#Everything’sAnAd: What the CMA’s crackdown on guidelines means for you
It was revealed last month that the Competition and Markets Authority (CMA) had ‘secured’ agreement with a number of celebs and social media stars – i.e. influencers and bloggers – to be more transparent when it comes to posting content on their respective platforms.
While it was, somewhat, a naming and shaming exercise – a very public telling off for flouting the Advertising Standards Authority’s (ASA) rules for sponsored posts – the message from the CMA was nevertheless very clear: continued non-compliance from anyone could result in hefty fines – and even jail sentences.
Why is this happening now?
Those with a large social media following have such sway these days that they can have a hugely positive impact on a brand – and ultimately its bottom line – with the mere mention of them in a post.
And while this can be entirely innocent – i.e. “I like my new trainer from Sports Brand X and want to share it with my community (and that’s all).” – quite often these ‘endorsements’ are done at the behest of a brand. And usually in exchange for a payment or a gift.
The problem with these ‘undeclared’ posts is that in addition to being deceptive they may also breach consumer law – that’s the message that the CMA is trying to get across. As Andrea Coscelli, chief executive of the CMA, noted: “People could, quite rightly, feel misled if what they thought was a recommendation from someone they admired turns out to be a marketing ploy.”
What are the new ad guidelines?
Basically, if you have been “paid, incentivised or in any way rewarded to endorse or review [a brand]”, it needs to be made clear. Here are some specifics to be aware of.
The concept of declaring paid partnerships isn’t new – the requirement was introduced long ago by the ASA. However, the placement of #ad within the caption is now being stipulated.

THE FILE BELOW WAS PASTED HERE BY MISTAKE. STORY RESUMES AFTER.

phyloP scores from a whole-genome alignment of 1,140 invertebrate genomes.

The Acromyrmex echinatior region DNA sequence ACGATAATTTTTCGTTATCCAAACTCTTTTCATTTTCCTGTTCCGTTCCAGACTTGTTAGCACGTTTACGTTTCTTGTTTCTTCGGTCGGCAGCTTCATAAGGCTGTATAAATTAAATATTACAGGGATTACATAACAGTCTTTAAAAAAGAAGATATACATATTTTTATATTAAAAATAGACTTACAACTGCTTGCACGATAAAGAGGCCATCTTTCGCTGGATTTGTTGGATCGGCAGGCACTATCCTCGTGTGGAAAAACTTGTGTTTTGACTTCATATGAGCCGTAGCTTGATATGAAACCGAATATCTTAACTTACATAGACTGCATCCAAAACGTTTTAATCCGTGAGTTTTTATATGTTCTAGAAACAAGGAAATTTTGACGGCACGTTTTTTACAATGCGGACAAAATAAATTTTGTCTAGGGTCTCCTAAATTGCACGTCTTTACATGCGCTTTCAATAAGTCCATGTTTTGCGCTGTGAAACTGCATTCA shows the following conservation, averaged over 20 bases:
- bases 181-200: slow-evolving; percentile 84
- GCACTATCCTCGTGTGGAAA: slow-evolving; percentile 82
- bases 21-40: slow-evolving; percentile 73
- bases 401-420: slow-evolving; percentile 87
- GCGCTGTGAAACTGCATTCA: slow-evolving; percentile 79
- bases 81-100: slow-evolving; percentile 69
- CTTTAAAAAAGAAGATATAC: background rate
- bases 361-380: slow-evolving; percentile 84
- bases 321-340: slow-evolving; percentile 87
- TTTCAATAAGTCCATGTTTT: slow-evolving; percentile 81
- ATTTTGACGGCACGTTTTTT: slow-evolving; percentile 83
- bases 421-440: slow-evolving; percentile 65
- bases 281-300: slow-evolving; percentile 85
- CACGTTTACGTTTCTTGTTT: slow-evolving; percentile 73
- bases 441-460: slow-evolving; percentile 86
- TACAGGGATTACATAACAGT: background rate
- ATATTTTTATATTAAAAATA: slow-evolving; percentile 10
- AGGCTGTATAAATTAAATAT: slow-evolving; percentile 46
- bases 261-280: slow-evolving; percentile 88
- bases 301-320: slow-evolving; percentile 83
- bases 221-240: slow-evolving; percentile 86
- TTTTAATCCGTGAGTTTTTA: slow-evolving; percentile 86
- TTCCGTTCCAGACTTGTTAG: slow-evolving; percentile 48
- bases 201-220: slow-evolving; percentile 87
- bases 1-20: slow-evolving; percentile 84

It’s advised to declare brand partnerships within the first two lines but always above the fold. No user should be required to press ‘more’ to find whether a post is sponsored or not.
It isn’t just money that counts as payment. Anything that has been gifted – even without prior agreement to post – needs to be disclosed.#Ad or #Freebie are the labels suggested. This too needs to be at the beginning of the caption.
Discount codes, giveaways and competitions
Even posts that don’t feature a material product can be perceived as an ad. Promotional posts of any kind – for example, discount codes, giveaways and competitions – all need to be properly disclosed.
Clarity of influencer-brand relationship
Even if you haven’t worked with the brand in question on that particular post, it is advised that you still disclose that you have been ‘employed’ by them in the past (if within the last year). This may mean declaring multiple commercial relationships in one social post.
Overkill or necessary?
These new guidelines have been met with some backlash by both marketers and influencers on social media. Many argue that they are self-defeating and potentially more misleading than the previous regulations. Others argue they’re overkill.
It’s clear there needs to be transparency – viewers need to be able to spot the difference between the brands an influencer genuinely loves and the brands they have been paid to post on behalf of.
But disclosing all sponsored posts as #ad doesn’t tackle the lack of clarity that prevails. Restricting to one main hashtag, for example, leaves no way of telling whether a social post has been paid for, whether the item was gifted or whether the influencer just worked with the brand six months prior to posting.
Consequently, how influencers declare sponsorship needs to be looked at on a more granular level.
What does this mean for influencers?
Influencers have long battled with the Instagram algorithm – that’s not new. However, many now worry posts littered with disclaimers will be ‘singled out’ by the social network resulting in less reach. And less reach means less engagement.
Perhaps a more tangible outcome is that we’ll see fewer engaging captions. Instead, we’re moving to an era where everything within influencer marketing is now effectively an #ad. As such, captions are no longer a space for genuine and conversational descriptions – they’re sales disclaimers.
Although that said, if the posts are all branded, then surely that implies that original, creative content, free of brand input, is on the decline? At least if we see #ad every time we scroll through Instagram we, as followers, begin to realise that brands have more control than we would like to think. That’s another conversation entirely though, so we’ll leave it there for now.
If you’re still unsure what these recent changes mean for you, you can find more information here.